How to write a press release and contact journalists for your business

Writing a press release is a great way to score FREE publicity for your business. With journalism cutbacks, there’s a pool of journalists who are trying to create content with fewer resources. Your story could be just what a newsperson is looking for. So, how to write a press release?

Do think about the audience, and their needs. The journalist is always trying to “feed the beast”, and give the audience what they want to read, listen to or see. 

How to write a Press Release

New here? I also have the following blogs to help you get FREE publicity for your business and how to write a press release:

 

1. IS YOUR STORY NEWSWORTHY?

When you want to tell news organisations about your new product, new business or launch. Think about the impact that your story will have on others.

Try to be as impartial as possible and have a straight think about your business in your press release.

Will anyone CARE about this launch?

What’s newsworthy about this product? Is there anything NEW or different?

Will anyone outside of my business actually give a damn?

2. DOES YOUR STORY FIT?

Start looking at the organisations that you want to cover. Start thinking about the types of stories that they cover, and if your story will fit there. Always put in mind how to write a press release.

3. YOUR HEADLINE:

The headline for your press release and how to write your press release has to be short, snappy, and catchy! As well as the email that you send the PR on.

Imagine that journalists get hundreds of emails on a daily basis, and many of the press releases get deleted as soon as they land.

Your email needs to stand out, and look interesting to the journalist.

Write something that stands out. But is not too “clever” that its wit is missed on the journalist, and they don’t understand the story. Ensure that you have fully explained the story, e.g. “New App Launches to help curb roadside pollution for babies in buggies”

4. YOUR TAGLINE:

Your tagline is a little more detail than your headline. It expands on the facts, and provides more data.

This tends to be a long sentence and quickly tells the journalist about your launch, product or business.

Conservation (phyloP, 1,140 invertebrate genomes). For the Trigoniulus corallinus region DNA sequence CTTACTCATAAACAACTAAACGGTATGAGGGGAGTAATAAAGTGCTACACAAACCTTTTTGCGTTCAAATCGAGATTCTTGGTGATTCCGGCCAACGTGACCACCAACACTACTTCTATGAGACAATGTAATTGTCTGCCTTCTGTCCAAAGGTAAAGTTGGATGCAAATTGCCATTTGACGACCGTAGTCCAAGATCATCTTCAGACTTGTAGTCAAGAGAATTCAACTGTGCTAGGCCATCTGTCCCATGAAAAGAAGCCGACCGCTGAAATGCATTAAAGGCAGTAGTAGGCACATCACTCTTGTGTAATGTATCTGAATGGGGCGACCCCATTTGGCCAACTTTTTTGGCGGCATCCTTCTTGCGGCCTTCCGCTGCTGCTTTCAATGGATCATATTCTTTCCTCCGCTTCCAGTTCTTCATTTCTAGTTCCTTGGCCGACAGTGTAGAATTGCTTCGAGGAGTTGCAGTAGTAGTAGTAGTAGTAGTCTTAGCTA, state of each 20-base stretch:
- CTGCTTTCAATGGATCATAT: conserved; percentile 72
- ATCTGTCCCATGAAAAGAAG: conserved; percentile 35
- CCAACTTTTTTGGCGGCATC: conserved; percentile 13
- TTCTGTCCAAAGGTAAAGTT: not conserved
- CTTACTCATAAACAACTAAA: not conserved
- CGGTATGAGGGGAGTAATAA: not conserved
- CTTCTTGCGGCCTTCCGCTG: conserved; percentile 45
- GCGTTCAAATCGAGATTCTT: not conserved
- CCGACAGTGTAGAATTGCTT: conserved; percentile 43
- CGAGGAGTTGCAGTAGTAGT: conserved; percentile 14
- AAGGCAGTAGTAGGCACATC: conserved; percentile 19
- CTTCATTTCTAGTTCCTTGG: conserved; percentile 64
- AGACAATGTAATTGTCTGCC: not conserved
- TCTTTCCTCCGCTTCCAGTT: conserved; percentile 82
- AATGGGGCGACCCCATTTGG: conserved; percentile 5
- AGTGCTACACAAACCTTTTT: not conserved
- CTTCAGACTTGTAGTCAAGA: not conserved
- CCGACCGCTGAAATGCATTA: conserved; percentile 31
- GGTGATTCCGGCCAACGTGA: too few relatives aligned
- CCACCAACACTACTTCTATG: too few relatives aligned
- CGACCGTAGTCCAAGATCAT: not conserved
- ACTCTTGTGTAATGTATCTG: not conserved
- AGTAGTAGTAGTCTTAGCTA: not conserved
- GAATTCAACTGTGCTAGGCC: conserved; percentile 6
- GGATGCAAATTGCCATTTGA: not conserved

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5. YOUR TOP LINE:

Once you’ve successfully got a journalist to open your email. You then need to draw them in with what journalists refer to as your “top line.” This is how to write a press release.

The “top line” is the key to any news story. The most important parts of the story should be in the first sentence or two. Journalists will talk about “burying the lead”. You want to make sure that you’ve talked about the newsworthiness of your product, high up in your press release. E.g. Brizi baby product enables you to reduce and monitor pollution levels in the buggy as you are out walking with your baby.

As a PR writer, you need to include this in the first sentence or two of the press release. Because it is how to write a press release.

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6. WHO, WHAT, WHEN, WHERE, WHY…

Journalists are trained to answer the following questions when they write a news story and how to write a press release:

Who – who is involved?

What – what has happened?

When – when did it happen?

Where – where did it happen?

Why – why did it happen?

Try to answer those questions in your news release.

7. INCLUDE YOUR CONTACT DETAILS:

Include the phone number and email of the person to contact at the top and bottom of the news release.

How to write a Press Release

8. WHY WRITE A PRESS RELEASE?

A press release and a news release are basically the same thing.  ‘Press release’ is an older term when the main form of journalism was the written or printed word.

News releases can be useful because it gives the journalist an overview of an event, and a broad sweep of the facts.

A press release is not a great way to ensure coverage. You are much better to target individual media organisations, and journalists. Rather than hoping for coverage from a news release.

How to Write a Press Release

9. WHEN NOT TO WRITE A PRESS RELEASE

Many press releases go unread and are simply deleted. In my 20 years working in journalism, I rarely read a press release.

I would, however, read a well-written email that addressed me. And thought about the TV news program that I was working for.

If you’re trying to get coverage, focus your attention on the email pitch that you send to a few specific journalists. Take note of the things I shared on how to write a press release. Click here for more details.

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